Wednesday, June 20, 2007

Book Review: Where is Boasting? (chapter 3)

I need to clean up my book list to the right. I've had the key chapters of Gathercole's book Where is Boasting? read for some time, but just haven't got around to summarizing and reviewing it here. Here chapters 3, 7, and 8 are of greatest interest. In chapter 1 Simon scans the lay of the land on boasting and establishes his primary debate partners (i.e., Dunn, Wright, and Sanders). In 2 and 4 he scans background Jewish literature on the topic of boasting. I may look at some of this material later in the summer if I have time in preparation for an intertestamental course I'm teaching this Fall at IWU. The real grist for me is in 3, 7, and 8, however.

Chapter 3: Jewish Soteriology in the New Testament
In this chapter Simon easily shows what is obviously the case: a good deal of the NT sees deeds as an element in the equation of final justification.

Matthew 16:27--"The Son of Man... will give back each person according to what he has done."

Gathercole remarks, "The recompense cannot be for individual deeds within the future kingdom" (113) and "election and grace are prominent in Matthew's gospel... Matthew still believed that salvation was God's gift."

John 5:29--"...those who have done good, to the resurrection of life, and those who have done evil, to the resurrection of condemnation."

Gathercole: "the criterion for whether one is punished or receives life at the eschaton is the 'doing' of good or evil" (114).

John 6:29--"The work of God is this: to believe in the one he has sent."

Gathercole: "The 'work' required for eternal life... has been reconfigured and reinterpreted as believing in Jesus" (115).

James 2:14--"Can faith save you?" (final salvation) etc...

Gathercole: "works have a genuine instrumental role in eschatological justification for the believers James is addressing" (118).

Revelation 20:11--"The dead were judged according to what they had done."

Gathercole: "All are judged according to deeds without distinction... this is held together with a strong emphasis on election in the book" (119).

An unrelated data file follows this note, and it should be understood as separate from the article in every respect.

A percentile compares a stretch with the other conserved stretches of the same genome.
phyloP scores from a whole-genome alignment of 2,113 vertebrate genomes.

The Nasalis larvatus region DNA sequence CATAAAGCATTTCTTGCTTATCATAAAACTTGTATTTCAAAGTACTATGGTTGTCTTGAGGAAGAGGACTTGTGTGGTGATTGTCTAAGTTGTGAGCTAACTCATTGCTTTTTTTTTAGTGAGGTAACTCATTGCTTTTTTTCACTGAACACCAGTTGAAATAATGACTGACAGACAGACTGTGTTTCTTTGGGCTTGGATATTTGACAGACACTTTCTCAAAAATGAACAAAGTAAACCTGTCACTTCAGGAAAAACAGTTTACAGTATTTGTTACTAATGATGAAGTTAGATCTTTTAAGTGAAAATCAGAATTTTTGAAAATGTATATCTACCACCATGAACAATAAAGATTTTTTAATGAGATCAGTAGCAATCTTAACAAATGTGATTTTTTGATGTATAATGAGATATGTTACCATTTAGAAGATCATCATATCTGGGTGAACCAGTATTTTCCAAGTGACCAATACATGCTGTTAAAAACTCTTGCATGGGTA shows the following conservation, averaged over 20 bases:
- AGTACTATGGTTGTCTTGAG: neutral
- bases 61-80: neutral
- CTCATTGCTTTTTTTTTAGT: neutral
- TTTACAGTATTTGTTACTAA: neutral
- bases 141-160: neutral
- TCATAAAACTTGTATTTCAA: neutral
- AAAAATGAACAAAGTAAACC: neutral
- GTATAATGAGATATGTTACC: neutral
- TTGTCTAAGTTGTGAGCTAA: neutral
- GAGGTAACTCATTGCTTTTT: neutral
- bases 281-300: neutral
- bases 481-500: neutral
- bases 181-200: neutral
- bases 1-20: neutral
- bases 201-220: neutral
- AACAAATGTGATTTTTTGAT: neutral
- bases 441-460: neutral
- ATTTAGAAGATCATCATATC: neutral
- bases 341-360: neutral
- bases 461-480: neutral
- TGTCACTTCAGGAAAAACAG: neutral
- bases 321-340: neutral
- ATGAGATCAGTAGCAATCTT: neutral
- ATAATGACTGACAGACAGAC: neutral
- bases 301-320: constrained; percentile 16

Parables in the Gospels
Simon points out here that the argument between the father and elder brother in the Prodigal Son or between day laborers in that parable is rooted in a "theology of recompense" (121). In other words, the categories of the debate are whether one should be rewarded strictly on the basis of what one does or not. Gathercole's point seems to be to show that the older perspective on Judaism is not completely wrong--at point is at least in part the question of works righteousness.

Commonality between NT and Early Judaism on obedience-based final salvation
A teacher of the Law comes to Jesus and asks, "What must I do to inherit eternal life?" The man suggests that keeping the two great commandments might do it. Jesus agrees!

Very interesting here is Gathercole's suggestion that the wording of the question in Luke 10:25 is an echo of Leviticus 18:5. Paul in Galatians denies that Leviticus 18:5 is the path to (initial) justification. Because of earlier observations Simon has made about Leviticus 18 in the Dead Sea Scrolls, he comes to question Dunn's claim about this verse that Jews at the time of Christ believed that "the law was given primarily to regulate life within the people of God" rather than leading to future life.

Romans 2